Controversy All Stirred Up

This morning we had some controversy in our household. With a two year old, there is always something going on. This morning it was over rainbows.

Ah, ok now ya’ll! This has no tie in to Al Sharpton, Jesse Jackson, and those who have have a penchant for others of the same sexual orientation. This is not that type of controversy.

Andy loves rainbows. He has yet to see a real one, but he loves them nontheless. One of his favorite books is of Noah’s Ark. It is interesting that a Biblical event dealing with God’s wrath and justice has been turned into a beloved children’s story. Whole nursery themes revolve around it. But, I digress. Andy loves rainbows or “wain bwows.” They’re pretty and we’re trying to explain the whole thunderstorm issue to him so that he’s not terrified. During a strom, we watch the clouds “bump” together and look out for rainbows.

Last Saturday at the Pregnancy Care Center’s Life Walk, Andy could have had a train, a car, a balloon, a dog, etc painted on his face, but he chose a rainbow. It was nice. A reporter for the newspaper took his picture. It didn’t come off for three days and wound up looking like a bruise. Nice for church.

But Andy was absolutly delighted.

The past few days, he’s been wanting another rainbow on his face. A homemade rainbow. Yeah. Fun.

This morning… he succeeded.

While washing off the “wain bwow” Andy asked where it had gone. (Please join me in thanking God for the person who invented washable markers.) I opened up the wash rag and said “Right here.” Then with a smile he replied “Oh. Ok!” and we finished washing the rest of the purple and orange marker from his face.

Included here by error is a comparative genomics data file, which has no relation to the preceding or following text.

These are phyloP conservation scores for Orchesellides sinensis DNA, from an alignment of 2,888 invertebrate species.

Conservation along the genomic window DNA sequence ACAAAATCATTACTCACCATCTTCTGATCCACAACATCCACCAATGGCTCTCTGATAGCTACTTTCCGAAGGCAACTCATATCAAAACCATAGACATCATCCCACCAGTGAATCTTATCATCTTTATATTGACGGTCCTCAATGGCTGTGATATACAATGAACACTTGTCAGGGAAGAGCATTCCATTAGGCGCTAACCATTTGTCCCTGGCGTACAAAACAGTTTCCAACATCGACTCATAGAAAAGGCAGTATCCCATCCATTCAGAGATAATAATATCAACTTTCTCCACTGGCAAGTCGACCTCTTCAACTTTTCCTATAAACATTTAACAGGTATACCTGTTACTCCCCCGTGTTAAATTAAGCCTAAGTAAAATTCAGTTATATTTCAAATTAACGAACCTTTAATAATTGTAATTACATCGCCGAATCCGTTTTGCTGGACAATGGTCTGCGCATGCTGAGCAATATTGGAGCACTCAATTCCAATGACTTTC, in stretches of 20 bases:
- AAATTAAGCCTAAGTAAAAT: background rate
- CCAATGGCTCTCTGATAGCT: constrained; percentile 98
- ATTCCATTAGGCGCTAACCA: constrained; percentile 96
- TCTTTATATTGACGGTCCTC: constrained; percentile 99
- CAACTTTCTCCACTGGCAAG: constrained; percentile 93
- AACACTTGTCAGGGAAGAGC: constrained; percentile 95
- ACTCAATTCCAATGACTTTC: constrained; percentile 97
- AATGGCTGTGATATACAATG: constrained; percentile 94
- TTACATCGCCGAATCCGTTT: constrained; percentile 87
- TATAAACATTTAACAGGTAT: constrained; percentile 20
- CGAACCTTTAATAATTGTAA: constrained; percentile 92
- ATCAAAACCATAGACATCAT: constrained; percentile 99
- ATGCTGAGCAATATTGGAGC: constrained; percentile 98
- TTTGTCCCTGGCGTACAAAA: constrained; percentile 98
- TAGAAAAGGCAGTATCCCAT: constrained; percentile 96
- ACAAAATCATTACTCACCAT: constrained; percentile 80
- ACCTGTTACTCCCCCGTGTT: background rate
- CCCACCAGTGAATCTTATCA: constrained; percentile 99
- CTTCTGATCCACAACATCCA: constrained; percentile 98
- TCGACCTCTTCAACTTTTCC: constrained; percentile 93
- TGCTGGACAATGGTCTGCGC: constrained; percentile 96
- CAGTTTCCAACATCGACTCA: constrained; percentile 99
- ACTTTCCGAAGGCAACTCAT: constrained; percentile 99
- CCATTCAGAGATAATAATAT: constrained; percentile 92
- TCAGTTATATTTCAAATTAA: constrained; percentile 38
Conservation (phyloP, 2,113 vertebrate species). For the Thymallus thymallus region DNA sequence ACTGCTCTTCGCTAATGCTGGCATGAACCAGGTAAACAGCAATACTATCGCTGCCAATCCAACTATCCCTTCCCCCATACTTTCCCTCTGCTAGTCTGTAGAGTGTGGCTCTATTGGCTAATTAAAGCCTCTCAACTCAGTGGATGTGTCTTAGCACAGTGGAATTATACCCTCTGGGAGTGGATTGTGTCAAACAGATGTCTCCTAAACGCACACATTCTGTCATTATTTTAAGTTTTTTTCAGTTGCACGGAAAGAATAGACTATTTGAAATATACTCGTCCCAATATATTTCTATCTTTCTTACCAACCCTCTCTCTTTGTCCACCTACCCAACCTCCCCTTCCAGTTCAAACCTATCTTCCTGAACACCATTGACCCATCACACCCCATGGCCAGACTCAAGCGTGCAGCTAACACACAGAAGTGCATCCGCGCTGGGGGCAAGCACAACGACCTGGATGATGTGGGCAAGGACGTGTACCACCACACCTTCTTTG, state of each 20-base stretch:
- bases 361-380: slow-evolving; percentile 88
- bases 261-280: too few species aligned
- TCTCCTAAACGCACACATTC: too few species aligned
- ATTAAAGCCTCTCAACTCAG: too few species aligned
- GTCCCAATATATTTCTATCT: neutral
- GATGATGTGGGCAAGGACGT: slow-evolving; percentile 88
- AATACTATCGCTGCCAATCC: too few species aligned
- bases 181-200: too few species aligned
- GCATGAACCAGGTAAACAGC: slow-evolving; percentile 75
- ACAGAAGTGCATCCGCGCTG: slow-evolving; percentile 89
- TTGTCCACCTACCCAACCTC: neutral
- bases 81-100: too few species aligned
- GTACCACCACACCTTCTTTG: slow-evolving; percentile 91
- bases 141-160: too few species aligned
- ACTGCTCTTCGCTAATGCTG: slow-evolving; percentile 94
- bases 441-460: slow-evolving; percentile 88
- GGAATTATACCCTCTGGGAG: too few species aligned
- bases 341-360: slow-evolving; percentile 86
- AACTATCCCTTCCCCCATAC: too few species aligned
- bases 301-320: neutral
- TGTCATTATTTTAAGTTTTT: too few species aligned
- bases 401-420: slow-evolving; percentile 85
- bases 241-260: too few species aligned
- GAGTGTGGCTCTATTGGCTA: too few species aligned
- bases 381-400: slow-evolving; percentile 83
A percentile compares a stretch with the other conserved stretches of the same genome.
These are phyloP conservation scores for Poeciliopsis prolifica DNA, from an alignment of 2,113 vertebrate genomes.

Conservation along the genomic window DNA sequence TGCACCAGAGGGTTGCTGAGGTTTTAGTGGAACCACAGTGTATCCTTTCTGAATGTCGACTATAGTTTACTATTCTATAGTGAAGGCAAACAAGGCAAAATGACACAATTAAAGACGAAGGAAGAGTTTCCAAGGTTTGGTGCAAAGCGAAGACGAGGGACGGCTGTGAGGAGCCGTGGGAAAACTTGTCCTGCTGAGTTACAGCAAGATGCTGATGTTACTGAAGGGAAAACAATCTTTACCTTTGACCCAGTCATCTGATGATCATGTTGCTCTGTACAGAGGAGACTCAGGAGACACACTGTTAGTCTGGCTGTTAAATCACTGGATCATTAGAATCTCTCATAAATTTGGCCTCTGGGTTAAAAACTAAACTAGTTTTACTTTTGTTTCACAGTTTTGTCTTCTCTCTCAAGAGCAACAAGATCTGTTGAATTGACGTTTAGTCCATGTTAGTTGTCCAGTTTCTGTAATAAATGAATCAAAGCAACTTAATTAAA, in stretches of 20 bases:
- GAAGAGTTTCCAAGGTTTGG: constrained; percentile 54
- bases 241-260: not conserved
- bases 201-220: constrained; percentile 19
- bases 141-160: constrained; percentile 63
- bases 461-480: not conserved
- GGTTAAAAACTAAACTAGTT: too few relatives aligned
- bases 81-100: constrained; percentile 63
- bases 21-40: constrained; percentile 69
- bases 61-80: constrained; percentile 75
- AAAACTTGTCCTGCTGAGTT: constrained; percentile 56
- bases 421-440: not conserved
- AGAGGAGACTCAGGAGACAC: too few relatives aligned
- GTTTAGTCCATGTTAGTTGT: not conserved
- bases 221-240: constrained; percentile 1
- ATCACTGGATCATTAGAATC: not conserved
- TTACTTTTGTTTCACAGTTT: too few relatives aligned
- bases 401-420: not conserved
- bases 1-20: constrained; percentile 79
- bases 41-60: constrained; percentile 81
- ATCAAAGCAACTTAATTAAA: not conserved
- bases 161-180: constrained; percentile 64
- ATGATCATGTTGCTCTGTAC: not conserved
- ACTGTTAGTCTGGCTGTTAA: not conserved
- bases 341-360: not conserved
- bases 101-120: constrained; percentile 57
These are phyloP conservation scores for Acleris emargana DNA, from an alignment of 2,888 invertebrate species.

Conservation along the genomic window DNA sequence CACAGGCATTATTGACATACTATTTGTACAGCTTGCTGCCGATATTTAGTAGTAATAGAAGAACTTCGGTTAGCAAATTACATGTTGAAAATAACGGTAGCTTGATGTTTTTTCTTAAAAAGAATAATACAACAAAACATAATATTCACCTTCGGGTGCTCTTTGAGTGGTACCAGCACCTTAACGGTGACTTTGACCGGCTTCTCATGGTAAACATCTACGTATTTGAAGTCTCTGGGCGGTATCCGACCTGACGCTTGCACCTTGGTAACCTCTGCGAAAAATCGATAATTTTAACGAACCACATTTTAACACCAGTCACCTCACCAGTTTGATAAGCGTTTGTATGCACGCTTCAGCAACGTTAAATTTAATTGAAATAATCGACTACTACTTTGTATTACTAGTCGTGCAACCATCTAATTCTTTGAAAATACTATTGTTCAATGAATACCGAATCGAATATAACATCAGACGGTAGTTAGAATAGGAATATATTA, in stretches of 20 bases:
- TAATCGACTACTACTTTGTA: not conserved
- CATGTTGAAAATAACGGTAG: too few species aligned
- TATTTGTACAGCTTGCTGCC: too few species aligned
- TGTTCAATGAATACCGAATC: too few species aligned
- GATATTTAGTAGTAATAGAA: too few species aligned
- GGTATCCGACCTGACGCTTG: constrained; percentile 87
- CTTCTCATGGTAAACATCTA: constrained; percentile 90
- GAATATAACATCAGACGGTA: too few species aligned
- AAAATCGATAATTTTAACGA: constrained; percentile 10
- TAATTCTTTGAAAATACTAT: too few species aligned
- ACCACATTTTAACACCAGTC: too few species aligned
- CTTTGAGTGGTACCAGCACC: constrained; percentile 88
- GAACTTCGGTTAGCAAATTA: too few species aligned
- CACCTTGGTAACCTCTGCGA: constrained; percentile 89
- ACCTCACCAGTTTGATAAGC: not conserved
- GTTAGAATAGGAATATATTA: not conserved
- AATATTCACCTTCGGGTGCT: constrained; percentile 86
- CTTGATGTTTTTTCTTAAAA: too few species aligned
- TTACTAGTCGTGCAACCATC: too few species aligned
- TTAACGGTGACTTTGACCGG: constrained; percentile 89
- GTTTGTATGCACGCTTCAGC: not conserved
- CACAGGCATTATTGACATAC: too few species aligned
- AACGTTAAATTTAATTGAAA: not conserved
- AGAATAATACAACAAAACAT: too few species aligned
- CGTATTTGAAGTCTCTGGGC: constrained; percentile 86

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Blogging Thrives on Outrage


Yes, it does. What do most people blog about? Those things they find outrageous, whether on the right or the left, or even both on the right, but some just not on the right enough for others. Yes, there are exceptions to the rule. There are those blogs where the author writes pondering and deep questions, wherein, others come in to offer their pondering and deep answers. At which point, some of us become outraged at the silliness of such pondering and deep answers… and sometimes the questions themselves. Remember, just because someone appears to be deep on the surface, doesn’t mean that deep down, they won’t be truly shallow. But that is how most blog sites really get a lot of hits. They write on the things that are controversial. Maybe that’s why I’m tired of blogging. I’m tired of the controversy.

I tried writing about sports but that too, has lost it’s glow. And I’m not about to turn this blog into a place for daily devotionals. You, the Bible and the Holy Spirit can be far better at that than I can. He knows you a lot better than I do.

So… like the picture? Found it as Wikipedia.com and liked it. Shows what can happen if we get off course just a wee bit. You are only seeing one-third of the ship. The rest of it broke off and fell into the sea. In fact, since this picture was taken, the entire ship has finally fallen apart and into the sea. If I wasn’t so claustrophobic, I think it would be neat to go scuba diving for artifacts.

Dream Home and Thoughts on Blogging


Yes, I finally found it. A home over looking the water and the golf courses. Now, if I just come up with a couple of million dollars for the down payment… Hhm… now if I can get the board to buy it as a parsonage.